Figure 4. 

Amygdala activation versus state anxiety change in the controllable group. Postscan state anxiety is residualized with respect to prescan anxiety. Amygdala activation on unmatched trials is residualized with respect to activation on matched trials.

Figure 4. 

Amygdala activation versus state anxiety change in the controllable group. Postscan state anxiety is residualized with respect to prescan anxiety. Amygdala activation on unmatched trials is residualized with respect to activation on matched trials.

Although connectivity between amygdala and vmPFC did not meet our a priori threshold for significance (z = 2.3, p < .05 corrected), given the demonstrated involvement of vmPFC in mediating the beneficial effects of perceived control and, more generally, in interacting with amygdala to regulate negative affect (Urry et al., 2006), we were interested in investigating the role of this region. We reran the analysis at a reduced voxelwise threshold while still applying correction for multiple comparisons (z = 1.96, p < .05, corrected). At this level, connectivity between amygdala and both vmPFC and left vlPFC was significantly associated with state anxiety change. This map largely overlapped the NAcc connectivity mask (see Figure 3B for overlap). Increased connectivity between vmPFC and amygdala was correlated with state anxiety reduction in the Controllable group (r = −.7). This relationship was nonsignificant in the Uncontrollable group (r = −.14, p = .49) and significantly weaker than the Controllable group (z = −2.41, p < .05). Similarly, increased vmPFC–NAcc connectivity was associated with state anxiety reduction in the Controllable (r = −.7) but not Uncontrollable group (r = .17, p = .37). This difference was significant (z = −3.44, p < .05). Although the focus of this report is the right vlPFC region that met our a priori threshold in both maps, these results nevertheless indicate that functional connectivity between the two seed regions and ventral lateral pFC is bilateral. Furthermore, they confirm the role of vmPFC in the anxiolytic effects of perceived control.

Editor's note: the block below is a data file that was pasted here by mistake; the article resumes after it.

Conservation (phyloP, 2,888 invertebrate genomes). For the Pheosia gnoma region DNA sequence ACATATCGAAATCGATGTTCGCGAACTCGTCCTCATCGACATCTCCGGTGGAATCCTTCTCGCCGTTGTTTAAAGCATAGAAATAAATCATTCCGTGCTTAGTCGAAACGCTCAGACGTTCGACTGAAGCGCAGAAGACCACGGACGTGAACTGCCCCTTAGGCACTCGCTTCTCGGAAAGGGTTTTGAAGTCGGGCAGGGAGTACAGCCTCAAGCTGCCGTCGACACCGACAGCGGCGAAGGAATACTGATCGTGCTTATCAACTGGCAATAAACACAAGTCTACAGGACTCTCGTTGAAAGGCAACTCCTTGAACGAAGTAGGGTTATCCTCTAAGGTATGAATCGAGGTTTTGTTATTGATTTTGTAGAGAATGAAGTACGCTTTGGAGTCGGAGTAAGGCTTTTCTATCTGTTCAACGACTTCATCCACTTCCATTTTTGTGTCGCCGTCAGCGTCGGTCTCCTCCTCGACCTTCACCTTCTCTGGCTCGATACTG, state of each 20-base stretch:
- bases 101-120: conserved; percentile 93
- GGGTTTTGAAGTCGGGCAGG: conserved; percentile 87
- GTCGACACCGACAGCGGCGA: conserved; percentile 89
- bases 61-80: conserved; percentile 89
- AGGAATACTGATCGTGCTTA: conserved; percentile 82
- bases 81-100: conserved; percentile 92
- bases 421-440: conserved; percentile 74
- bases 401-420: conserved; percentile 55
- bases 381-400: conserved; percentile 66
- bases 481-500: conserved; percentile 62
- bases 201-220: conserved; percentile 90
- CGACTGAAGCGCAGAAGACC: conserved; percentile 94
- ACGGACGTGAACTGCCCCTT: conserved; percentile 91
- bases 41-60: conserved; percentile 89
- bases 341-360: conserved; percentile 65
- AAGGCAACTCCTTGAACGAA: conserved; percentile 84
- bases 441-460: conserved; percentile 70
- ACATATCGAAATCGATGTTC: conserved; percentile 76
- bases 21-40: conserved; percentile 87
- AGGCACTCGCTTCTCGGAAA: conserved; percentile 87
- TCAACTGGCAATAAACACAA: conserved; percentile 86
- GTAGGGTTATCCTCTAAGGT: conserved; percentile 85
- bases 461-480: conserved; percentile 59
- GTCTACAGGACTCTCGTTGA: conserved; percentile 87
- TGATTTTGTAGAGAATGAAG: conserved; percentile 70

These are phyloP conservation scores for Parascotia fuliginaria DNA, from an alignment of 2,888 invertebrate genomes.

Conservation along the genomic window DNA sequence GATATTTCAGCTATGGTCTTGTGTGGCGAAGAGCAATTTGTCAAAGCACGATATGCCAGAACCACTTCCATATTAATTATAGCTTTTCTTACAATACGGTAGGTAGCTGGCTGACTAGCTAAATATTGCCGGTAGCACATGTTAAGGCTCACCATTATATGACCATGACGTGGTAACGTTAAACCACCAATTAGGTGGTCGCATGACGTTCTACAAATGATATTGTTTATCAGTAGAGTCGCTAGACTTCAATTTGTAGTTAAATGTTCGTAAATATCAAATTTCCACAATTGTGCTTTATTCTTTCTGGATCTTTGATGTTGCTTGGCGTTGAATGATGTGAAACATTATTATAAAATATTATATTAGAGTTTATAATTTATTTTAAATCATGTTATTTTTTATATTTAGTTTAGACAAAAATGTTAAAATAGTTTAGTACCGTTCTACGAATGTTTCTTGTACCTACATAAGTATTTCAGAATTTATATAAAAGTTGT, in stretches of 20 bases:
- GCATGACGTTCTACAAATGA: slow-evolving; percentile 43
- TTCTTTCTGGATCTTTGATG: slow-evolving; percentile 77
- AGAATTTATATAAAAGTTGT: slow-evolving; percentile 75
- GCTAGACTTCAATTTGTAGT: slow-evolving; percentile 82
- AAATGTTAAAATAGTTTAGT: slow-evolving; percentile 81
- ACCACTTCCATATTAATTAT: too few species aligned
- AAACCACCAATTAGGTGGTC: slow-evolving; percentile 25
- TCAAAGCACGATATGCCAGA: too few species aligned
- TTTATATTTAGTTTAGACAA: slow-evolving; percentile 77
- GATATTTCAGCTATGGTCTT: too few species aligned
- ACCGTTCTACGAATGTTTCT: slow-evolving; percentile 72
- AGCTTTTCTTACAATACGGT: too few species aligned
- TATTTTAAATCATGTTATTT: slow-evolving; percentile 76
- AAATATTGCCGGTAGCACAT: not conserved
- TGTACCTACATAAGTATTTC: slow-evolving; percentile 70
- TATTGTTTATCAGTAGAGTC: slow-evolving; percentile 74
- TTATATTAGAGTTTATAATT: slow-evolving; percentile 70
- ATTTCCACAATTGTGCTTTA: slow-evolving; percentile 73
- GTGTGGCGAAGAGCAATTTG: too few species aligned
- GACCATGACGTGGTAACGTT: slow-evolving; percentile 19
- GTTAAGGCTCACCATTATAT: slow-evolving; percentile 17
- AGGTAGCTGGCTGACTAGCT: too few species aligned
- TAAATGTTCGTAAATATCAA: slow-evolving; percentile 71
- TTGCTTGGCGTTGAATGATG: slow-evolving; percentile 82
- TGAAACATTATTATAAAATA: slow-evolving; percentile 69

Whole-brain Analyses: Effects of Perceived Control

The Uncontrollable group displayed significantly more activation during the pain stimuli on the unmatched trials, compared with the Controllable group, in a number of regions (Table 1). These included regions such as the thalamus, insula, and anterior cingulate that are commonly activated in pain, reinforcing our previous finding (Salomons, 2004) that perceived control reduces activation within regions commonly associated with pain when control is perceived. We also observed activation differences (UC > C) in posterior cingulate cortex as well as a region of parietal cortex (BA7) that has been linked with the integration of visual and somatosensory input in threat assessment (Dong, Chudler, Sugiyama, Roberts, & Hayashi, 1994; Robinson & Burton, 1980). There were no activation differences (C > UC) that survived correction for multiple comparisons at the whole-brain level (see Figure 5).

Figure 5. 

Activation associated with nociceptive stimulation, controllability, and their overlap. Activations in yellow are regions that were activated by the 5-sec nociceptive stimuli in both Uncontrollable and Controllable groups. Activations in blue are regions where uncontrollable pain elicited significantly more activation in the Uncontrollable group. Regions in green were significantly activated in both conditions, but significantly more active in the Uncontrollable condition.